5 Things You Didn’t Know About Acupuncture

Guest Blog Contributed by Chamber Member Kendra Dale, LAc. (Licensed Acupuncturist)

 

Acupuncture Needles are Really Small

People who haven’t tried acupuncture might recall memories of childhood injections and hesitate to try a therapy that involves getting poked with needles. However, the average size of an acupuncture needle is .25 mm which is 20 times smaller than the average hypodermic needle used for injections. That is just over twice the size of a human hair. Depending on where the needles are inserted, it’s often a painless procedure. There can be unusual sensations as the body’s bio-electric energy or qi is being mobilized; however, they don’t last long and aren’t painful. For very sensitive people, the tiniest needles of just .18 mm can be used, and acupuncture needles don’t have to be inserted deeply to be effective.

Acupuncture Treats More Than Just Pain

Acupuncture is gaining wider acceptance as an effective treatment for pain of all kinds, and many people know about this. But did you know that acupuncture can treat a lot more than low back pain? Acupuncture can treat many different types of problems; there isn’t space to list them all. A few common conditions are early stage colds, seasonal allergies and hay fever, nausea, anxiety and depression, infertility, and many neurological disorders.

One key area acupuncture can make a huge difference is with a stroke patient. If a patient can be treated with acupuncture within the first three weeks of a stroke occurring, there can be a considerable improvement. After 3-4 weeks, acupuncture is still effective, but recovery is slower. The documentary 9,000 Needles tells the story of a competitive bodybuilder who recovered from a stroke using acupuncture.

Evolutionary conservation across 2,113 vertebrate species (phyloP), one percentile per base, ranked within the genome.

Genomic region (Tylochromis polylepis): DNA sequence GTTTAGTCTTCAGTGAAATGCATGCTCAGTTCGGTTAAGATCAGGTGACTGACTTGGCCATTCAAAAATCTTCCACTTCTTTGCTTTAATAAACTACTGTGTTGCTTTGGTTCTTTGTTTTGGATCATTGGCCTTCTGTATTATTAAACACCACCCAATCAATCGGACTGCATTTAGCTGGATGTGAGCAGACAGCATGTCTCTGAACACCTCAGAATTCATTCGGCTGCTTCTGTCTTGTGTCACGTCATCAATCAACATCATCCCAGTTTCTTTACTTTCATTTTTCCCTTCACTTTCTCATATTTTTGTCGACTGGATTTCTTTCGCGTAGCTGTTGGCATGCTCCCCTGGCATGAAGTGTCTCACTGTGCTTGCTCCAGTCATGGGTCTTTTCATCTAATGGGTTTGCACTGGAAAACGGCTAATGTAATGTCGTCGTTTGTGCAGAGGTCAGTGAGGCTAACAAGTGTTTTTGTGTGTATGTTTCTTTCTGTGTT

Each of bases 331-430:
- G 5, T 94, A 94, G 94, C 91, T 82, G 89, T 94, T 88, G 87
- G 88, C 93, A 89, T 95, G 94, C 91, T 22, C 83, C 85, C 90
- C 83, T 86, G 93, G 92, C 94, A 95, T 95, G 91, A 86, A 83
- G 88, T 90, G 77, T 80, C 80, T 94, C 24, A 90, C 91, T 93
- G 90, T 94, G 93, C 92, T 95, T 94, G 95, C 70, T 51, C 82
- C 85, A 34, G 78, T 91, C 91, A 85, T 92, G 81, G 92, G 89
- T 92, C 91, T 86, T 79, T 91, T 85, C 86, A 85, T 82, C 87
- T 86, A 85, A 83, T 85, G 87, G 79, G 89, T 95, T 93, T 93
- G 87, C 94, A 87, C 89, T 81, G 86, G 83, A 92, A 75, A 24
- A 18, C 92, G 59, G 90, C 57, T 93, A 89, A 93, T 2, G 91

Some acupuncturists focus on treating vision issues, emotional health, or PTSD. An acupuncturist I am currently studying with treats patients with Parkinson’s, rheumatoid arthritis and cerebellar atrophy among many other conditions.

Your Acupuncturist Doesn’t Just Do Acupuncture

Most licensed acupuncturists (LAc.) have gone through at least four years of post-graduate training before they get their licenses. These days, some are studying for 5 years and are graduating with doctorates in Oriental or East Asian Medicine. During that time, in addition to acupuncture, they likely studied traditional herbology, tuina, or Chinese medical massage, cupping, guasha scraping, moxibustion (a form of heat therapy), nutritional counseling and exercise (Taiji and qigong) to help patients find health and balance. Acupuncture is just one modality under the umbrella or Traditional Chinese Medicine (TCM), also referred to East Asian Medicine (EAM).

In China, the most commonly sought out traditional therapy is herbal medicine. These customized herbal formulas treat everything from colds to cancer. When I was living in Guangzhou China during the SARS outbreak, the teaching hospital of the TCM university where I was studying, successfully treated all their admitted cases of SARS. Not one of the patients treated with herbal formulas died, in contrast with the many deaths that occurred with standard medical treatment.